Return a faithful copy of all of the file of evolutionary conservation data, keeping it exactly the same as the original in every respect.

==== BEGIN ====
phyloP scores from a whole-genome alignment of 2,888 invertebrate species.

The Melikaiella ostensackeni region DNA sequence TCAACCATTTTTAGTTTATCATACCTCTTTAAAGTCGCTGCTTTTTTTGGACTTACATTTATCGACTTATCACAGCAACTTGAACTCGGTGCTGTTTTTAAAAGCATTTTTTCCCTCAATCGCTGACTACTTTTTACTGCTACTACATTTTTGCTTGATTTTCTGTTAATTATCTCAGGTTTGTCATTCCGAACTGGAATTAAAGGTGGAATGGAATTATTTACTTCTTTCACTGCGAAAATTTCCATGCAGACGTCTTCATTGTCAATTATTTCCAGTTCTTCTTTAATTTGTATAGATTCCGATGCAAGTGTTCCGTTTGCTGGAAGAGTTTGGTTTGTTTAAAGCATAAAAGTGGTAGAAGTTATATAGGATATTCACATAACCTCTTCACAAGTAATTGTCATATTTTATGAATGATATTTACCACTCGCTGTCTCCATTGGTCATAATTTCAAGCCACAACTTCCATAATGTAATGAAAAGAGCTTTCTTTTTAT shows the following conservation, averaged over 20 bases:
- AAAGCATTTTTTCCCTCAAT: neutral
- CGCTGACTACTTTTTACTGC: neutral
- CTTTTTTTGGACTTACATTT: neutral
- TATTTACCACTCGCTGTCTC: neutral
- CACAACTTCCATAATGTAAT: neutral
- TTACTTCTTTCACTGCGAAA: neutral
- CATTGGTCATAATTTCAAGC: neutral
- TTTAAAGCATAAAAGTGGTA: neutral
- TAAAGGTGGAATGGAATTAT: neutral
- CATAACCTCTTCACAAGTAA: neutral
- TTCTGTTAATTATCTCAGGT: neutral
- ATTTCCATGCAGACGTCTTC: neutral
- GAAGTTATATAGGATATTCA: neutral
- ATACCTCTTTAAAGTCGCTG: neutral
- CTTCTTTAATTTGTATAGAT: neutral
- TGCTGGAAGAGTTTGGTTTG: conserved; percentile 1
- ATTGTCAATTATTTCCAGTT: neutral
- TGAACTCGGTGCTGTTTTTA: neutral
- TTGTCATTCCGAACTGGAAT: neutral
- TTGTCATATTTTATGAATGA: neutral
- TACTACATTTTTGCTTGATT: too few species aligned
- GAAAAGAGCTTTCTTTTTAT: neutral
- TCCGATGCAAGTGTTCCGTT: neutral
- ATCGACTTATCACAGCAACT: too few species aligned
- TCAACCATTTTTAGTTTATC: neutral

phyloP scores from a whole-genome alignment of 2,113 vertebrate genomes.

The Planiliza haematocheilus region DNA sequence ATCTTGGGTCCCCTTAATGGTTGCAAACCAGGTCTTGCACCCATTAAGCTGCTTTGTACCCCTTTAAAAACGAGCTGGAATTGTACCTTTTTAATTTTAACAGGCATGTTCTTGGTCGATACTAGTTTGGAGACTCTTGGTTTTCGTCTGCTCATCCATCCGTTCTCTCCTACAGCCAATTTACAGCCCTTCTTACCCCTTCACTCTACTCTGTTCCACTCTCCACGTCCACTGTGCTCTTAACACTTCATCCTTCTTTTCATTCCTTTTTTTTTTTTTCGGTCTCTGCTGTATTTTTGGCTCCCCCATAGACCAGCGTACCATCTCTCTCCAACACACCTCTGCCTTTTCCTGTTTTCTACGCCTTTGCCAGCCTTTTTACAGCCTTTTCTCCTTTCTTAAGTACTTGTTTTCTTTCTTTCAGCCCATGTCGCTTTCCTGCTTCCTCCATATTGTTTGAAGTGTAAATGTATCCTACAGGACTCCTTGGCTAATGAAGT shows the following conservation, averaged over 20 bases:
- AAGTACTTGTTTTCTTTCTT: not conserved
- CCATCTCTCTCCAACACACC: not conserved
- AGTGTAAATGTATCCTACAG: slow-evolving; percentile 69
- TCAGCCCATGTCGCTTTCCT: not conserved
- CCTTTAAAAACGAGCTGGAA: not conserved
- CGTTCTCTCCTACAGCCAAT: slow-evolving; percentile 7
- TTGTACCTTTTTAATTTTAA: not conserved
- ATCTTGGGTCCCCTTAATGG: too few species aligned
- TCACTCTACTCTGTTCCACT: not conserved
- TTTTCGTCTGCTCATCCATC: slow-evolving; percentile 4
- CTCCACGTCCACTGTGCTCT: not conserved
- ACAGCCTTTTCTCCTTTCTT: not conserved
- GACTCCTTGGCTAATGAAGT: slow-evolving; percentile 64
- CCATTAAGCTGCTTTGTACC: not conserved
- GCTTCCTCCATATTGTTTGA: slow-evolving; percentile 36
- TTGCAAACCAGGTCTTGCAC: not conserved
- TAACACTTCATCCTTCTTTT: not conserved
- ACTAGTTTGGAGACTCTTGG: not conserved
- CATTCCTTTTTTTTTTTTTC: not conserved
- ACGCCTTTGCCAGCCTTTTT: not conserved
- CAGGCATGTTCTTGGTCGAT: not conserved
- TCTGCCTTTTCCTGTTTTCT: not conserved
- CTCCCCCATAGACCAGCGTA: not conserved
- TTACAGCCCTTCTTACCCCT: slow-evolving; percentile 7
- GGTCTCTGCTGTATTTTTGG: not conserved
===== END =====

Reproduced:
phyloP scores from a whole-genome alignment of 2,888 invertebrate species.

The Melikaiella ostensackeni region DNA sequence TCAACCATTTTTAGTTTATCATACCTCTTTAAAGTCGCTGCTTTTTTTGGACTTACATTTATCGACTTATCACAGCAACTTGAACTCGGTGCTGTTTTTAAAAGCATTTTTTCCCTCAATCGCTGACTACTTTTTACTGCTACTACATTTTTGCTTGATTTTCTGTTAATTATCTCAGGTTTGTCATTCCGAACTGGAATTAAAGGTGGAATGGAATTATTTACTTCTTTCACTGCGAAAATTTCCATGCAGACGTCTTCATTGTCAATTATTTCCAGTTCTTCTTTAATTTGTATAGATTCCGATGCAAGTGTTCCGTTTGCTGGAAGAGTTTGGTTTGTTTAAAGCATAAAAGTGGTAGAAGTTATATAGGATATTCACATAACCTCTTCACAAGTAATTGTCATATTTTATGAATGATATTTACCACTCGCTGTCTCCATTGGTCATAATTTCAAGCCACAACTTCCATAATGTAATGAAAAGAGCTTTCTTTTTAT shows the following conservation, averaged over 20 bases:
- AAAGCATTTTTTCCCTCAAT: neutral
- CGCTGACTACTTTTTACTGC: neutral
- CTTTTTTTGGACTTACATTT: neutral
- TATTTACCACTCGCTGTCTC: neutral
- CACAACTTCCATAATGTAAT: neutral
- TTACTTCTTTCACTGCGAAA: neutral
- CATTGGTCATAATTTCAAGC: neutral
- TTTAAAGCATAAAAGTGGTA: neutral
- TAAAGGTGGAATGGAATTAT: neutral
- CATAACCTCTTCACAAGTAA: neutral
- TTCTGTTAATTATCTCAGGT: neutral
- ATTTCCATGCAGACGTCTTC: neutral
- GAAGTTATATAGGATATTCA: neutral
- ATACCTCTTTAAAGTCGCTG: neutral
- CTTCTTTAATTTGTATAGAT: neutral
- TGCTGGAAGAGTTTGGTTTG: conserved; percentile 1
- ATTGTCAATTATTTCCAGTT: neutral
- TGAACTCGGTGCTGTTTTTA: neutral
- TTGTCATTCCGAACTGGAAT: neutral
- TTGTCATATTTTATGAATGA: neutral
- TACTACATTTTTGCTTGATT: too few species aligned
- GAAAAGAGCTTTCTTTTTAT: neutral
- TCCGATGCAAGTGTTCCGTT: neutral
- ATCGACTTATCACAGCAACT: too few species aligned
- TCAACCATTTTTAGTTTATC: neutral

phyloP scores from a whole-genome alignment of 2,113 vertebrate genomes.

The Planiliza haematocheilus region DNA sequence ATCTTGGGTCCCCTTAATGGTTGCAAACCAGGTCTTGCACCCATTAAGCTGCTTTGTACCCCTTTAAAAACGAGCTGGAATTGTACCTTTTTAATTTTAACAGGCATGTTCTTGGTCGATACTAGTTTGGAGACTCTTGGTTTTCGTCTGCTCATCCATCCGTTCTCTCCTACAGCCAATTTACAGCCCTTCTTACCCCTTCACTCTACTCTGTTCCACTCTCCACGTCCACTGTGCTCTTAACACTTCATCCTTCTTTTCATTCCTTTTTTTTTTTTTCGGTCTCTGCTGTATTTTTGGCTCCCCCATAGACCAGCGTACCATCTCTCTCCAACACACCTCTGCCTTTTCCTGTTTTCTACGCCTTTGCCAGCCTTTTTACAGCCTTTTCTCCTTTCTTAAGTACTTGTTTTCTTTCTTTCAGCCCATGTCGCTTTCCTGCTTCCTCCATATTGTTTGAAGTGTAAATGTATCCTACAGGACTCCTTGGCTAATGAAGT shows the following conservation, averaged over 20 bases:
- AAGTACTTGTTTTCTTTCTT: not conserved
- CCATCTCTCTCCAACACACC: not conserved
- AGTGTAAATGTATCCTACAG: slow-evolving; percentile 69
- TCAGCCCATGTCGCTTTCCT: not conserved
- CCTTTAAAAACGAGCTGGAA: not conserved
- CGTTCTCTCCTACAGCCAAT: slow-evolving; percentile 7
- TTGTACCTTTTTAATTTTAA: not conserved
- ATCTTGGGTCCCCTTAATGG: too few species aligned
- TCACTCTACTCTGTTCCACT: not conserved
- TTTTCGTCTGCTCATCCATC: slow-evolving; percentile 4
- CTCCACGTCCACTGTGCTCT: not conserved
- ACAGCCTTTTCTCCTTTCTT: not conserved
- GACTCCTTGGCTAATGAAGT: slow-evolving; percentile 64
- CCATTAAGCTGCTTTGTACC: not conserved
- GCTTCCTCCATATTGTTTGA: slow-evolving; percentile 36
- TTGCAAACCAGGTCTTGCAC: not conserved
- TAACACTTCATCCTTCTTTT: not conserved
- ACTAGTTTGGAGACTCTTGG: not conserved
- CATTCCTTTTTTTTTTTTTC: not conserved
- ACGCCTTTGCCAGCCTTTTT: not conserved
- CAGGCATGTTCTTGGTCGAT: not conserved
- TCTGCCTTTTCCTGTTTTCT: not conserved
- CTCCCCCATAGACCAGCGTA: not conserved
- TTACAGCCCTTCTTACCCCT: slow-evolving; percentile 7
- GGTCTCTGCTGTATTTTTGG: not conserved